Lawn Care Questions of Spring
Folks ask me each of these questions several times every week in the spring. Perhaps they’re things you’ve been wondering as well.
“Neil, is it a good idea to spread topsoil over my lawn? It’s really uneven.”
Those are actually two completely different questions. It is rarely a good idea to spread new topsoil over an existing lawn. It does not invigorate the grass, and it brings a great potential for introducing nutsedge (nutgrass) and other weeds. So, I’d say “No” to topdressing the lawn with topsoil.
As for the uneven spots, you could use a very high quality topsoil product that you know to be free of weeds to fill in the voids. These are often created when we dig trenches and install pipes or wiring. Try as we will, all the soil we remove doesn’t end up back in the trenches. If you have surplus topsoil in your own landscape, for example in a garden space or in high spots that you want to remove, use that soil. Or you can rake dry brick sand into the lawn for low areas that aren’t more than 1 inch deep. The grass will grow through it. You probably don’t want to use a mixture that contains any type of organic matter, because that will decay over time and the low spots will reappear.
“Neil, do I need to aerate my lawn? How can I tell? What about dethatching?”
There are three times when lawn aeration is a good plan. If a vehicle has been parked daily on an area for a long period of time, it will have compressed the soil. The same goes for prolonged pedestrian traffic like a pet pacing back and forth in an area or kids playing ball in one space.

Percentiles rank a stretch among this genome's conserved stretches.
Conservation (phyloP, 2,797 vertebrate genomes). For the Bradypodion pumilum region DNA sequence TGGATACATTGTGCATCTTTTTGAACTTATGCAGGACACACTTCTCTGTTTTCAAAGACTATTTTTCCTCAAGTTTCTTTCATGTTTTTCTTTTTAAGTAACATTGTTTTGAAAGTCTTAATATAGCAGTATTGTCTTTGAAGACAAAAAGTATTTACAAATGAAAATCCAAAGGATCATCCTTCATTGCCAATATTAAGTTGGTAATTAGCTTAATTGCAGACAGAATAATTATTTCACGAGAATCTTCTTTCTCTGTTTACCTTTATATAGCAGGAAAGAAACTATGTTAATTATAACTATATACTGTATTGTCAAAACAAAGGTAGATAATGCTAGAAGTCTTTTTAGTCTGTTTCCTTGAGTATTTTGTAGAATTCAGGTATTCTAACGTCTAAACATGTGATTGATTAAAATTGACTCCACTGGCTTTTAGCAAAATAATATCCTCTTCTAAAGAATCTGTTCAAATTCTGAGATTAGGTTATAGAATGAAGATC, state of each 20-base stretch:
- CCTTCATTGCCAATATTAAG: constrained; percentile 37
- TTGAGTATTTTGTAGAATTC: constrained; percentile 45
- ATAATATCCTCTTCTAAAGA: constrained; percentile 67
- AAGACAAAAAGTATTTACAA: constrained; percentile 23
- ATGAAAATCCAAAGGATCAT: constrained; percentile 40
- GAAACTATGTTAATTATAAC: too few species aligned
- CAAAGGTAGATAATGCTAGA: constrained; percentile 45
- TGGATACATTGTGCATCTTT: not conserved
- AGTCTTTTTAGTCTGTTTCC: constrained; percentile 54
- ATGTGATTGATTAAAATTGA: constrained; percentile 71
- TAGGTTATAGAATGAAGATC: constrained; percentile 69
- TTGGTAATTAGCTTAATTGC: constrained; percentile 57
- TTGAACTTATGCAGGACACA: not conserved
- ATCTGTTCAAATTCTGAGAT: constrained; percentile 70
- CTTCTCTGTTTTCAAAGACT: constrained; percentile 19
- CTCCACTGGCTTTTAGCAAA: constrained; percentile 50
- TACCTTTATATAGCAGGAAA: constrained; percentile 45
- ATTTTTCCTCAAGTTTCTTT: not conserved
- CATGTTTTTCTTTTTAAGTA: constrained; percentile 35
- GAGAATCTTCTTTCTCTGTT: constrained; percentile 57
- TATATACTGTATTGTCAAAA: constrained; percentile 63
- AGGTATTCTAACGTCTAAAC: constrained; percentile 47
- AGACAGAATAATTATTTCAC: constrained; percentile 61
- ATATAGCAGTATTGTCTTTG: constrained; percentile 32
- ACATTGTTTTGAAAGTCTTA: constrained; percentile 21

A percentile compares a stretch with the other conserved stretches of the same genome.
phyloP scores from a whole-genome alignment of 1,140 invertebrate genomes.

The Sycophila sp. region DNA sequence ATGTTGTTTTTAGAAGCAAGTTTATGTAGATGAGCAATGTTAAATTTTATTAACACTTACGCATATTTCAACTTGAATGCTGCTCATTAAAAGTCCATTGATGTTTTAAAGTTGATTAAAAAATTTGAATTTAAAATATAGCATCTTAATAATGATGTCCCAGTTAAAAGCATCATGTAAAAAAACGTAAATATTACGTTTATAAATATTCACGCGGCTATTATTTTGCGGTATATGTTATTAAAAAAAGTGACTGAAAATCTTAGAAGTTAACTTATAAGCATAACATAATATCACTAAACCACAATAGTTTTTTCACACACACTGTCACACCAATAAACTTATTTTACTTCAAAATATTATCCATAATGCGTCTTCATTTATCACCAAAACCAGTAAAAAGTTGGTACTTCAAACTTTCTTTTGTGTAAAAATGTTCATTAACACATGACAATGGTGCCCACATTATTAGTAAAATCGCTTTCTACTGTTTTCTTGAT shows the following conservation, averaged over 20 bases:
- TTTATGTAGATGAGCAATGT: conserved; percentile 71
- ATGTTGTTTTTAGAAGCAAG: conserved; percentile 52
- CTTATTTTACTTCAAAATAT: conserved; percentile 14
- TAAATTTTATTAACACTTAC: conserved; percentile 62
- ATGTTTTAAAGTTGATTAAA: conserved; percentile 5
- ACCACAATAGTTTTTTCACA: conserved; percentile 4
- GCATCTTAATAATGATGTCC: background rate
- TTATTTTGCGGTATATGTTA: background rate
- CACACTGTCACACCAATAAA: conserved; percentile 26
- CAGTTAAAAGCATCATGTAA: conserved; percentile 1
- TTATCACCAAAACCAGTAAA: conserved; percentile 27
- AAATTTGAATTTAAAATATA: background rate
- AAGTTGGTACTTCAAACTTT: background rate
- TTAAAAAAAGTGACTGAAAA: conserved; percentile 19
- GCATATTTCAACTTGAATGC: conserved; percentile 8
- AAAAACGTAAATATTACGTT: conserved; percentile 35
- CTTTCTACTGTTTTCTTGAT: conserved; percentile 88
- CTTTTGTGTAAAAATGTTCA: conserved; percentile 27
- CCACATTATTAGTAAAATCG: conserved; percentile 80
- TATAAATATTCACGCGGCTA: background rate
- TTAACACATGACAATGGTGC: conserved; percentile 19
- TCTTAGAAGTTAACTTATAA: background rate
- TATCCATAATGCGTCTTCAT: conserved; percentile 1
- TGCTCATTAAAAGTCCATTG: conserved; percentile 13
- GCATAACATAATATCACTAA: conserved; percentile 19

The most common issue, however, is when a layer of thatch forms. It’s usually going to be with bermudagrass, and most commonly with one of the hybrid types. The small clippings accumulate on top of the soil and beneath the runners, and they do not decay. Eventually they pack tightly and impede penetration of air, water and nutrients into the soil.
Use a “core aerator,” a piece of machinery that actually pulls small plugs out of the thatch. Dethatching machines, by comparison, flail the grass. In the process, they damage runners. They’re not the technique of choice.
“Neil, I was digging holes to plant new trees and shrubs last weekend. I found lots of grub worms. Is this the time to treat? What should I use?”
Do not treat for white grub worms at this time. They are the larval forms of June beetles. The adults fly, mate and lay eggs during late May in South Texas and June farther north. The eggs hatch six weeks later, and the small grubs start feeding voraciously, usually from late August until early November.
At this time of year, the grubs have finished their feeding and are ready to pupate and turn into June beetles, so there is no reason to treat. In fact, you may even be seeing grubs of some other species that is not harmful to the grass anyway.
Treatment time is mid- to late June, but only if you have seen significant June bug activity or if you have experienced loss of turf in the past year. You have to have five or more grubs per square foot before measureable damage will be done. Your Texas Certified Nursery Professional can show you the labeled products to control them.